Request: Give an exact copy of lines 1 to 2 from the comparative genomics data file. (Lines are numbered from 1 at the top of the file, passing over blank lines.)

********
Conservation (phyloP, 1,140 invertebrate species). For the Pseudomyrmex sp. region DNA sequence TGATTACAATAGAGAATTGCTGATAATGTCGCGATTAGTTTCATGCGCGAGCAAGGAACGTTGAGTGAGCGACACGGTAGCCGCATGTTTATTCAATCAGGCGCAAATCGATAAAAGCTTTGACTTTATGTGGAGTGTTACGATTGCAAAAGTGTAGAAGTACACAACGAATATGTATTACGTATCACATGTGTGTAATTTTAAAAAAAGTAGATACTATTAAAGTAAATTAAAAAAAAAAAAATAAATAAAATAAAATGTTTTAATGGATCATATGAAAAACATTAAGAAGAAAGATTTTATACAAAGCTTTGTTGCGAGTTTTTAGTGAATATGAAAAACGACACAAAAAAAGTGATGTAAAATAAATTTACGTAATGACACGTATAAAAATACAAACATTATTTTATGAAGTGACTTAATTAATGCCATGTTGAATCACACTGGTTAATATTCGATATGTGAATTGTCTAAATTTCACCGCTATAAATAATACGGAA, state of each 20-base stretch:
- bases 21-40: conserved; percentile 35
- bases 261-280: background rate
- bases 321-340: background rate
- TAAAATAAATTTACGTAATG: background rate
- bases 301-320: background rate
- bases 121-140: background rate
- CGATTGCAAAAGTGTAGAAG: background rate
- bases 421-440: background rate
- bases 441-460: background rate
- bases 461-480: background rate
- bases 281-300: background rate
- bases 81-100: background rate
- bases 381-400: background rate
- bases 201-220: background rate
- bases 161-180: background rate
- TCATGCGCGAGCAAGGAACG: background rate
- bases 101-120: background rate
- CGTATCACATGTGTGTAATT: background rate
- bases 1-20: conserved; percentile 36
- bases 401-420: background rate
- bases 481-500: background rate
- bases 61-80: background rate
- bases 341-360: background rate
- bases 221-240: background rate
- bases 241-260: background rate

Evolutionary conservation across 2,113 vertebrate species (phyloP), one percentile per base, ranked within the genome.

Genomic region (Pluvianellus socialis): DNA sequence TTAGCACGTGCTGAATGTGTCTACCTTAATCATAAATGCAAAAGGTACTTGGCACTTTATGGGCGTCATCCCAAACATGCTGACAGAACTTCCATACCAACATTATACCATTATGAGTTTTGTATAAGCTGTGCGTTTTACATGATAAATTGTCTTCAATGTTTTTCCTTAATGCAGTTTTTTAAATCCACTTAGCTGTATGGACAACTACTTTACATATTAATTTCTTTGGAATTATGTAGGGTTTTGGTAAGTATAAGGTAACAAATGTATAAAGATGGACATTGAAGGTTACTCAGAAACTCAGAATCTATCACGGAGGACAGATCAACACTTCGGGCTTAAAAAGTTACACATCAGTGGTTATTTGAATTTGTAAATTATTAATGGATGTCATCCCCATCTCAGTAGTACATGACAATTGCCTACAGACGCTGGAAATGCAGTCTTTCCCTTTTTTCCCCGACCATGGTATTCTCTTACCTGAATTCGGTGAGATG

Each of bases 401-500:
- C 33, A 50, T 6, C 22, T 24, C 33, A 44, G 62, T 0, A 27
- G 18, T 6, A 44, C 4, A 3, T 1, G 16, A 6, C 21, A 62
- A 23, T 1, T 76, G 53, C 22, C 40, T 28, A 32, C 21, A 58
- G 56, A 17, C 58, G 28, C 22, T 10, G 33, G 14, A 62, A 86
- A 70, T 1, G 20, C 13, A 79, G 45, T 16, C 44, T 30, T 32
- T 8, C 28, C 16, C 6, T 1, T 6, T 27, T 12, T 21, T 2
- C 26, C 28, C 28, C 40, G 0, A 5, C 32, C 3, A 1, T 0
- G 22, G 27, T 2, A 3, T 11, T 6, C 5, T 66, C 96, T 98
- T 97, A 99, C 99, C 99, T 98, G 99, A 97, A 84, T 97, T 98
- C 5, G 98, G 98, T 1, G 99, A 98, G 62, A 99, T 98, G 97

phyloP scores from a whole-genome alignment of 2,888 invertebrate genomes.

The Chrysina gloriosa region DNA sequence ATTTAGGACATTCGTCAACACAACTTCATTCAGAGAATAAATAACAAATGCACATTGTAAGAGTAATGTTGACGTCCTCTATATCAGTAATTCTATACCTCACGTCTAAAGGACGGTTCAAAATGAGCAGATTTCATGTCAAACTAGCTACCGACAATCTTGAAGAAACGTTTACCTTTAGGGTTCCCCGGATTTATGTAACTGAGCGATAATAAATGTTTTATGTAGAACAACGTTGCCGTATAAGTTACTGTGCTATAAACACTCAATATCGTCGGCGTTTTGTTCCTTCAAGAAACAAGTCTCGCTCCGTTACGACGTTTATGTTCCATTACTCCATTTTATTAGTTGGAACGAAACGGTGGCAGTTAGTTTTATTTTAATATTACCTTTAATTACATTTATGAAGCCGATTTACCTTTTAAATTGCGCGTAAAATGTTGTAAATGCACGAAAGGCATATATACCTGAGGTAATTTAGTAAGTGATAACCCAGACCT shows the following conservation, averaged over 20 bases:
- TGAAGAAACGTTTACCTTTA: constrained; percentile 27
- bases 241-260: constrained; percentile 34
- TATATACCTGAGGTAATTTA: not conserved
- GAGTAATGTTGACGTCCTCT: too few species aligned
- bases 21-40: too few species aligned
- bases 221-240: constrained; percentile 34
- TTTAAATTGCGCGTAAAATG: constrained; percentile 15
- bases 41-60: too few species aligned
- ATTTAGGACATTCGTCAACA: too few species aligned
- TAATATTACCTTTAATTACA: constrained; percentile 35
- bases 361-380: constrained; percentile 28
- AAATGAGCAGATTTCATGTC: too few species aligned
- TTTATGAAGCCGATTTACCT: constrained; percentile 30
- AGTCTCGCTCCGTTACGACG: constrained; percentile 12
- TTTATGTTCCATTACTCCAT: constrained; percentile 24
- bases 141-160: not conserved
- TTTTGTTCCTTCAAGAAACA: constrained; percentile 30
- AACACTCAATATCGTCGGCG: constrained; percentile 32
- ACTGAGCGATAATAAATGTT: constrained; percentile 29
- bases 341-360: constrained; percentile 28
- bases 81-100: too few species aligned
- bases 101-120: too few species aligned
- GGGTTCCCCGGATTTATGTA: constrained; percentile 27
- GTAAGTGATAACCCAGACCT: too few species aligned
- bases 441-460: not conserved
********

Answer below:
Conservation (phyloP, 1,140 invertebrate species). For the Pseudomyrmex sp. region DNA sequence TGATTACAATAGAGAATTGCTGATAATGTCGCGATTAGTTTCATGCGCGAGCAAGGAACGTTGAGTGAGCGACACGGTAGCCGCATGTTTATTCAATCAGGCGCAAATCGATAAAAGCTTTGACTTTATGTGGAGTGTTACGATTGCAAAAGTGTAGAAGTACACAACGAATATGTATTACGTATCACATGTGTGTAATTTTAAAAAAAGTAGATACTATTAAAGTAAATTAAAAAAAAAAAAATAAATAAAATAAAATGTTTTAATGGATCATATGAAAAACATTAAGAAGAAAGATTTTATACAAAGCTTTGTTGCGAGTTTTTAGTGAATATGAAAAACGACACAAAAAAAGTGATGTAAAATAAATTTACGTAATGACACGTATAAAAATACAAACATTATTTTATGAAGTGACTTAATTAATGCCATGTTGAATCACACTGGTTAATATTCGATATGTGAATTGTCTAAATTTCACCGCTATAAATAATACGGAA, state of each 20-base stretch:
- bases 21-40: conserved; percentile 35